Black plas­tic pot re­place­ments, bee-killing hor­nets scare

Amateur Gardening - - This Week In Gardening -

AM­A­TEUR Gar­den­ing is back­ing moves within the hor­ti­cul­tural in­dus­try to re­place black pots with re­cy­clable al­ter­na­tives. One-use plas­tic is cur­rently Pub­lic En­emy No 1 thanks to the BBC na­ture series Blue Planet and Gar­den­ers’ World pre­sen­ter Monty Don, who has moved to­wards us­ing degrad­able coir sub­sti­tutes. Black plas­tic has a bad press be­cause it con­tains a car­bon pig­ment that isn’t picked up by in­frared re­cy­cling sort­ing ma­chines, which means it can’t be re­cy­cled through kerb­side schemes and ends up in land­fill.

Now lead­ing plant grow­ers led by Worces­ter-based Brans­ford Webbs have got to­gether and are work­ing with plas­tic pot man­u­fac­tur­ers to re­place black pots with re­cy­clable taupe al­ter­na­tives.

The new pots will be phased in over the next 12-18 months and will be in gar­den cen­tres by next sum­mer.

Brans­ford Webbs man­ag­ing di­rec­tor Adrian Marskell ex­plained: “The in­dus­try de­cided to get to­gether and come up with a so­lu­tion to the prob­lem of re­cy­cling black pots. Taupe pots were the re­sult.

“They are made by the ma­jor pot man­u­fac­tur­ers, and then plant sup­pli­ers such as our­selves will use them when we sup­ply our plants. We have closed the loop – gar­den­ers buy plants in th­ese pots, put them in re­cy­cling and they are made back into new pots.”

Mr Marskell added that the pots can be washed and reused if wanted. The only down­side is a small price in­crease.

“We have closed the loop for re­cy­cling pots”

Coir is good but more ex­pen­sive

The Hairy Plant Pot Com­pany, based at Kir­ton Farm Nurs­ery in Hamp­shire, sup­plies plants in coir pots made by hand in a vil­lage in Sri Lanka. Their USP is that the coir de­grades, al­low­ing plant roots to push through and spread in­stead of cir­cling the root­ball, as can hap­pen in a plas­tic pot.

The busi­ness uses re­us­able wood trays and plant la­bels, and is cur­rently de­vel­op­ing wa­ter­proof card la­bels, which will mean that all the prod­ucts are made from sus­tain­able ma­te­ri­als.

Com­pany di­rec­tor Derek Tay­lor said: “We have been see­ing more in­ter­est in our pots and an in­crease in sales year-on-year, so this has been a good year so far.”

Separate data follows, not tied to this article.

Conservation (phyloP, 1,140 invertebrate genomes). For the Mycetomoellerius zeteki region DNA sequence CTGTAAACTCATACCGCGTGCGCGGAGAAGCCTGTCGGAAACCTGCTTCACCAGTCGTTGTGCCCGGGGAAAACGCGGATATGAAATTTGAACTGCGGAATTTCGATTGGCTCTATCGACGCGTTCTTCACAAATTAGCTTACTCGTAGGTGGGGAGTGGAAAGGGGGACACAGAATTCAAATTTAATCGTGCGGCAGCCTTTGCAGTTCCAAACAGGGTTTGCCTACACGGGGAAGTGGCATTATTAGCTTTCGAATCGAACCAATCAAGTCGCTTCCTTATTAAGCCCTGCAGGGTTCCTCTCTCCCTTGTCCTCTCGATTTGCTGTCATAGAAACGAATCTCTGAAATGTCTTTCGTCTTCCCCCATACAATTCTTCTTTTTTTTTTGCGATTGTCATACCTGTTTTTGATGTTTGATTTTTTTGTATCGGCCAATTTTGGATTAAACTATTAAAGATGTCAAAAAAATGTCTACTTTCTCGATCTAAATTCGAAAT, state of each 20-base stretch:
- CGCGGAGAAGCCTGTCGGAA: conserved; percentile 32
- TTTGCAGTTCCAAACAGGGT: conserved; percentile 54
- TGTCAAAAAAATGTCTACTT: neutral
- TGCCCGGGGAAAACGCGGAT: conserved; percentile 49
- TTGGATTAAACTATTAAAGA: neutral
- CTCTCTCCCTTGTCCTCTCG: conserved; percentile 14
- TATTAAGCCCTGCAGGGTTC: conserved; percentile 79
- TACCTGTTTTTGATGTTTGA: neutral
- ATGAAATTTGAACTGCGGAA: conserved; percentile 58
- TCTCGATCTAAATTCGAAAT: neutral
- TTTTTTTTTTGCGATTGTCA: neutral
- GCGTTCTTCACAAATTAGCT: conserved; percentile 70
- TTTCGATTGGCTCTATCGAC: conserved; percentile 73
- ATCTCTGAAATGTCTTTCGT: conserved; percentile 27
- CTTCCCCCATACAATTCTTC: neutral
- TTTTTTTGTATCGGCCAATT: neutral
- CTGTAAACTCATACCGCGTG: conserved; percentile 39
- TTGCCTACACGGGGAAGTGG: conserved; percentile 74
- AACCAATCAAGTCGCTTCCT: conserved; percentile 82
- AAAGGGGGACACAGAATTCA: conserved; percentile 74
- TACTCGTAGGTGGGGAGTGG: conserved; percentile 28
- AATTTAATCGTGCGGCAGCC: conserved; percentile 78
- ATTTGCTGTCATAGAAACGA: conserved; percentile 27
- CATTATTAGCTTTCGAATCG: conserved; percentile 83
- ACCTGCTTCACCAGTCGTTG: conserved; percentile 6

He added that while coir and wood prod­ucts look at­trac­tive and are a good re­place­ment for plas­tic, they are more ex­pen­sive to make and buy.

Mr Tay­lor said: “It costs a lot more money than sim­ply spot­ting out a plas­tic pot that is cheap, easy to make and can be eas­ily washed and reused.”

The pub­lic is widely be­hind the in­dus­try’s move to re­duce one-use plas­tic and many gar­den cen­tres have al­ready in­tro­duced have pot re­cy­cling schemes – ask your lo­cal one if they re­cy­cle and en­cour­age them to do so. AG COLUM­NIST Pe­ter Seabrook thinks there are more con­tro­ver­sial mat­ters than gar­den­ers’ pots when it comes to dis­cussing the is­sue of one-use plas­tic.

He says that gar­den­ers are ‘a soft touch’ and the prob­lem lies with the equip­ment used in re­cy­cling screen­ing cen­tres, which can’t pick out the black pots due to their car­bon con­tent.

Pe­ter said: “I think it would be bet­ter if we paid more at­ten­tion to­wards the lit­ter dropped cross the coun­try that blows into our rivers.

“From what I un­der­stand, black plas­tic pots aren’t re­cy­clable be­cause the sort­ing equip­ment can’t pick out the black, but that they could be re­cy­cled if dif­fer­ent equip­ment were in­tro­duced.”

He added that the new ‘bat­tle­ship grey’ pots will be more ex­pen­sive in the short term and may not last as long as the black ones once the car­bon has been re­moved.

Pe­ter also urged gar­den­ers to wash and re­use their black and red pots wher­ever pos­si­ble.

He said: “I re­use my pots re­peat­edly by wash­ing them af­ter use. I have some small square plas­tic pots that fit in a tray – I use them two or three times a year for sow­ing and cut­tings and I have been us­ing the same ones for more than 50 years.

“I go into hos­pi­tals and re­tire­ment homes where the staff wear blue plas­tic gloves that they throw away af­ter each use. Shouldn’t we be pay­ing at­ten­tion to that, rather than pots?

“And what about peo­ple who dump lit­ter? Driv­ers are pros­e­cuted for go­ing 5mph over the speed limit, but why aren’t lit­ter-drop­pers pros­e­cuted?”

New taupe pots are a durable re­place­ment to black plas­tic and can be re­cy­cled in your kerb­side bins Reused pots will last for years

Coir pots can be ex­pen­sive

Pe­ter’s views on plas­tic

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